I'm not sure posting this on an open forum is the best idea - your new employers may see it!
When you interviewed for the job, were you open about your experience? No amount of "cramming" during the next few weeks is likely to help. It is also very hard to work with people and have to forever be sure that ANYTHING you say or do doesn't conflict with whatever information has been given to get hired. I understand that the job may be very important to you, but it's a bad idea to start yourself off behind the eight ball.
All that being said, there are plenty of resources - internet, books, etc. - that talk about recruiting. But a year's worth of "hands-on" experience can't be learned that way...
The most important thing you need to learn about recruiting or any other business is integrity. I suspect that your new employer will figure out pretty quickly that you were blowing smoke on your resume. Ouch!
If you succeed in this business you will understand soon enough that people lie on their resume all the time and it causes all kinds of problems for recruiters and employers. I wish you well but it sure seems like a bad way to start a new career. I would suggest that you fess up to the new employer that you really have less experience than you indicated and ask if they would recommend a training course you would be willing to pay for yourself.
That is an excellent suggestion, and one I will take to heart. Not going into the background, but as I said my success is not optional. I am a driven person and an extremely fast learner who was hoping to locate resources online from people who know.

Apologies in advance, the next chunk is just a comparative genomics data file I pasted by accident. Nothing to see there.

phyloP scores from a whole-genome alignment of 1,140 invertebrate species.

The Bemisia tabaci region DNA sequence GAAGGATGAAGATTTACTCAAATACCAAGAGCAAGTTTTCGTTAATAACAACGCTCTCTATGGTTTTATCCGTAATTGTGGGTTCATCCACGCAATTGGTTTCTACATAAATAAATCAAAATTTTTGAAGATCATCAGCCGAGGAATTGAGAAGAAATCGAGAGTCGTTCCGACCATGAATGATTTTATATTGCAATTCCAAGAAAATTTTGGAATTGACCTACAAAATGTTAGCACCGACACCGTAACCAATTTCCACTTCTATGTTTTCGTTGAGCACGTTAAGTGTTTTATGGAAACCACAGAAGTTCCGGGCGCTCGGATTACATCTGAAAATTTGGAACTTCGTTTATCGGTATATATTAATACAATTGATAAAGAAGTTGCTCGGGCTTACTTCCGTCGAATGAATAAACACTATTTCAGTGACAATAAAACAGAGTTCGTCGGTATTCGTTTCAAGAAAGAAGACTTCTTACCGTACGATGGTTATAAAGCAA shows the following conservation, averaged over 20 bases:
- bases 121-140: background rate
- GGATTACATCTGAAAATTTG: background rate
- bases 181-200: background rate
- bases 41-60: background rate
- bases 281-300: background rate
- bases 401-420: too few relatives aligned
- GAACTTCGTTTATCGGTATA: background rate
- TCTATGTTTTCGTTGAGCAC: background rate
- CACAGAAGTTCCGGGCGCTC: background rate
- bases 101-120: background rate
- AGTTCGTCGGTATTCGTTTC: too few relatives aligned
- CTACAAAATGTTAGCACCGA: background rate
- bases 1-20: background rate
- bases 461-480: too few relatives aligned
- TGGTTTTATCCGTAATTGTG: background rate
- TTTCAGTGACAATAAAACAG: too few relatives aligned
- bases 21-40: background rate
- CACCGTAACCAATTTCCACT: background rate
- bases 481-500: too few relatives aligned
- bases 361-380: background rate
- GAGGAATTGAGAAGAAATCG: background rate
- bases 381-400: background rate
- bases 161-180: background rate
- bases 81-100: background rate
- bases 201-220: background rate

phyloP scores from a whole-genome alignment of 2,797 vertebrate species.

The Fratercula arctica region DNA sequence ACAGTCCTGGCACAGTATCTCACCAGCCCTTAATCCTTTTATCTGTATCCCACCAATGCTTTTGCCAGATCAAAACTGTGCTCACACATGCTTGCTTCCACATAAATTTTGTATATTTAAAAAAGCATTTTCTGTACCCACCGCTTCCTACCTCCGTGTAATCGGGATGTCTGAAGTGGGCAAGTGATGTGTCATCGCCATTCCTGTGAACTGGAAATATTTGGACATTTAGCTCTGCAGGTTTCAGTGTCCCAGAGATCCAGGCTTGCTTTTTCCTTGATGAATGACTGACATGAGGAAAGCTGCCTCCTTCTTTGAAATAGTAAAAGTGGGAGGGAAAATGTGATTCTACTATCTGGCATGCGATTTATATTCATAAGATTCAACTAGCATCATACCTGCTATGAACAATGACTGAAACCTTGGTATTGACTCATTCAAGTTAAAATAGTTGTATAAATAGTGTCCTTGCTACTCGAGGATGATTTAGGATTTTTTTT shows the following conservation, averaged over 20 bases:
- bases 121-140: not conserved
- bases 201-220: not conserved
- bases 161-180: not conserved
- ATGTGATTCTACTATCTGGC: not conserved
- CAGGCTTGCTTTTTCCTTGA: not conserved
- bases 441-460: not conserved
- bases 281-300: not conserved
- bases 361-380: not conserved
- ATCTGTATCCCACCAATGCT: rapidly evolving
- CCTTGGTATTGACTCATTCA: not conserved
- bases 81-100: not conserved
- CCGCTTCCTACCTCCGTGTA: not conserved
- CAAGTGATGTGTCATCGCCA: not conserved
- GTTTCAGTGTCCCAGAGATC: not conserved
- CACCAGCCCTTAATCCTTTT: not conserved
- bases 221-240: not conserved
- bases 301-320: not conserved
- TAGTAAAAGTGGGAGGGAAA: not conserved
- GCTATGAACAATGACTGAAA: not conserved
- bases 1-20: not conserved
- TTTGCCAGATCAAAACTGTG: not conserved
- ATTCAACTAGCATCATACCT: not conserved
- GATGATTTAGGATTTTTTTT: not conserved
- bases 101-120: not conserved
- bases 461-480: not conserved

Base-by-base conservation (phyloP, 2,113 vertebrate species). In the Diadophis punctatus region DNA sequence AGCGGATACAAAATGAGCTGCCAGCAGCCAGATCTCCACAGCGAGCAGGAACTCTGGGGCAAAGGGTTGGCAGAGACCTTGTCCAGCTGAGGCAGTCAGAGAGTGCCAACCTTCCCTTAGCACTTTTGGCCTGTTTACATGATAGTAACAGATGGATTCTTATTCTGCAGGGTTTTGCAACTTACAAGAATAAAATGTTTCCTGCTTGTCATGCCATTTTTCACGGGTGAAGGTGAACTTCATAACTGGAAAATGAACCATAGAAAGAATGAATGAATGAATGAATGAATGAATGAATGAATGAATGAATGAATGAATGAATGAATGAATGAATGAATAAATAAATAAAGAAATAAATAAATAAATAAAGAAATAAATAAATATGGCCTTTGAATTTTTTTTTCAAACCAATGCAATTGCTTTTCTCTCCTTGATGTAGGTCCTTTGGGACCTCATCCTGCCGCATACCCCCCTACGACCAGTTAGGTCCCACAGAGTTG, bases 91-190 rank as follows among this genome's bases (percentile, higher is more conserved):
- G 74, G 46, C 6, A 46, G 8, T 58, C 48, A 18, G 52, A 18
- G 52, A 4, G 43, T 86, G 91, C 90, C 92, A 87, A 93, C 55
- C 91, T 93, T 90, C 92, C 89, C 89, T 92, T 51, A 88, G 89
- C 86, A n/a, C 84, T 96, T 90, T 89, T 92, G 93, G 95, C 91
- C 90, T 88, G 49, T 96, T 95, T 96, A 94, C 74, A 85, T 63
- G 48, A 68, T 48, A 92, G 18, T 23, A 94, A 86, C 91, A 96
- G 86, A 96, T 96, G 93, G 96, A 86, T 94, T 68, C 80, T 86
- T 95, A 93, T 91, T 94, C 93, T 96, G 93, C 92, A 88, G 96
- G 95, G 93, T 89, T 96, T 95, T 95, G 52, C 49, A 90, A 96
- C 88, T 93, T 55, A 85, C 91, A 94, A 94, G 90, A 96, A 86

I can assure you my integrity is greater than most people I know or deal with, supporting my family right now it my primary focus.
A couple of sites to take a look at:
I think Sandra's suggestion of asking your new employer what they might recommend is great. There are probably processes and techniques that they use specifically, and maybe some research can be done before you start.
You are entering the recruiting field at a good time. Companies (employers) are starting to open up the purse strings and hiring again.
Recruiting is a sales profession however, even more it is a "relationship" business. You did not specify whether you will be working a full desk or not. Some firms have people who focus only on new business development and account management while others deal exclusively with candidates. Either way, it is important to learn as much as possible while on the job. Listen to others around you and more importantly their delivery, tone, and mannerisms. Adapt what you feel will work for you. Secondly, get into the office early, show enthusiasm and be eager to help in any way. Develop a "strong" work ethic from day one - this will go a long way to establish success in the future! There are many resources on the internet to learn about the recruiting industry. Some trainers to research and learn from are Danny Cahill, Scott Love, Barbara Bruno, etc. You can usually find some good advice on their websites.
Some terminology often used in the recruiting business is:
Job Order (or requisition or req)
Send Out (sending a candidate resume to a client company; or possibly an interview taking place)
MPC (most placeable candidate)
Placement (when a candidate is placed)
Counter offer (candidate accepts a new job offer but is given a "counter offer" by his/her employer to stay)
Fall Off (when a recently placed candidate leaves or is fired by the client company)
Client (a company that your firm is currently doing business with)
Target (a company your firm wants to target in an effort to do business with them)
Source (a company you do not want to do business with but is a source for candidates to recruit from)